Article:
Legislative Update
Devon Green, VP Government Relations
Like most other states, Vermont is experiencing a severe and growing blood shortage. Please visit redcrossblood.org to find blood drives in your area and donate if you can! 
On the legislative front… The House went hybrid last week. Even though witnesses remain remote, it was oddly comforting to see those tiny committee rooms on YouTube. I don’t know if we’ll ever want to cram into those spaces in the same way again, but I hope the legislature maintains some COVID practices, like allowing an emergency department physician from Brattleboro to testify over Zoom. 
Governor Scott also unveiled his FY 2023 budget with a focus on one-time funding as a lasting investment in areas like broadband, housing and workforce. While the governor and the legislature seem aligned on these broad goals for Vermont, we will have to see what emerges as they dig into the details in the upcoming weeks.
Workforce: Governor Scott unveiled his FY 2023 budget last Tuesday. He proposed broad workforce, housing, and child care investments.
  • Direct assistance to health care workers 
  • $10 million in tuition assistance for those working towards a career in nursing or jobs in some trades.
  • $1,000 tax credit for nurses, including RNs, LNAs, LPNs and APRNs
  • Housing
  • $15 million to stand up a program that encourages the construction of homes for middle-income Vermonters.
  • $70 million for mixed-income housing to help middle-income families and more vulnerable populations.
  • Child Care
  • Tax credit for childcare workers
  • $12 million to expand access to affordable and high-quality childcare, with changes to the Child Care Financial Assistance Program.
The House passed the FY 2022 Budget Adjustment Act last week, including:
  • $25 million in one-time funds to pay traveler contracts and other costs for keeping skilled nursing facility beds and ICU units open, as well as additional unforeseen emergency-related costs.
  • $60 million in worker retention funding for long term care facilities, home health agencies, designated agencies, substance use treatment providers and recovery centers. These services are essential to ensure hospital capacity.
Regulatory Flexibilities: House Health Care voted out of committee H.654, an extension of many of the current COVID-19 regulatory flexibilities, including licensure flexibilities, until March 31, 2023. This provides much-needed predictability for hospitals as we continue to manage COVID and the workforce crisis.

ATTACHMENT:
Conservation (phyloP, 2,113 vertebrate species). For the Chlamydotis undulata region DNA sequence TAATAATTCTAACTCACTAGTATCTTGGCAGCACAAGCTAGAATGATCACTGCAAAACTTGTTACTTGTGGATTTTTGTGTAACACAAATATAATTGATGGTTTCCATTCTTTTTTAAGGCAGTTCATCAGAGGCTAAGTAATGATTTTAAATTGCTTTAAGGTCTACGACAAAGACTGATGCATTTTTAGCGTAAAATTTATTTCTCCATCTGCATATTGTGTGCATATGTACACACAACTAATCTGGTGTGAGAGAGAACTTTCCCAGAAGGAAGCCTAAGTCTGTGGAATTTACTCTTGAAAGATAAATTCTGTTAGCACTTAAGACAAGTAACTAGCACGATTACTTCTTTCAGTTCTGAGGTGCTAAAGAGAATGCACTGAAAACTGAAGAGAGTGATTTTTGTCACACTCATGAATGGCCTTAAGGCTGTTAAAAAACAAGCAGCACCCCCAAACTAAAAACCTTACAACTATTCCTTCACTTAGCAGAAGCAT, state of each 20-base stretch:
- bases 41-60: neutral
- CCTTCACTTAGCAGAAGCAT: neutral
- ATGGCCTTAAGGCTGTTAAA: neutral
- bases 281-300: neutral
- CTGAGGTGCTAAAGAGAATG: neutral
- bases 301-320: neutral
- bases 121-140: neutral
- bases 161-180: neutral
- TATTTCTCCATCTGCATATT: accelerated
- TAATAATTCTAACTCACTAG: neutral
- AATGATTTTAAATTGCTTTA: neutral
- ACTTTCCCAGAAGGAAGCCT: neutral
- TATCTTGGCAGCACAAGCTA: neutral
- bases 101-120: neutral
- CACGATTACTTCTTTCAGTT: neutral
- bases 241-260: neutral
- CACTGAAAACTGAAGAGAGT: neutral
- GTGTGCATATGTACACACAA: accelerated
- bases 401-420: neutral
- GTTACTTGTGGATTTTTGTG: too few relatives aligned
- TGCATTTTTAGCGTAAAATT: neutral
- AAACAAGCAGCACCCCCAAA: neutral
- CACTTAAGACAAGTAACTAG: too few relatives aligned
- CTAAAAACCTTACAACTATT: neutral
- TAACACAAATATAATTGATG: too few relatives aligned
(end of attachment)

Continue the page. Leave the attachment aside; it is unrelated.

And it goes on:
The committee also reinstated flexibilities for the Green Mountain Care Board around Certificates of Need, the hospital budget process, insurance rate review, and the ACO budget process. Included in that provision is new language requiring the Green Mountain Care Board to consider extraordinary labor costs for the FY 2022 and FY 2023 hospital budgets and the impact of those costs on affordability.
We thank the committee for their fast work on this important issue.
Mental Health 
  • The Department of Mental Health updated the House Corrections and Institutions Committee with its Forensic Working Group Preliminary Report. The group has identified two major areas to address going forward: diversion programs and restoration of competency/forensic facilities. VAHHS has advocated for the end of the judiciary returning patients who have assaulted health care workers to the same emergency department where the assault occurred.
  • FY 2023 Budget
  • $2 million to add four communities to the mobile mental health response pilot in Rutland, which helps people when and where they are in crisis.
  • Addition of nearly $1 million to the Suicide Prevention program.
  • Funding for mental health professionals in all State Police barracks.
Affordability: Consultants from Health System Transformation presented their report, Improving Affordability and Accessibility by Reducing Health Care Costs for Consumers and Businesses in Vermont, to the House and Senate health care committees. The major recommendations include establishing a cost growth benchmark linked to the consumer price index, extending the moderate needs group in Choices for Care, establishing a public option, and expanding the Blueprint for Health. The Senate Health and Welfare Committee was not inclined to pursue options that cut reimbursement to health care organizations. The committee showed interest in extending the moderate needs group, but will continue to discuss and take testimony.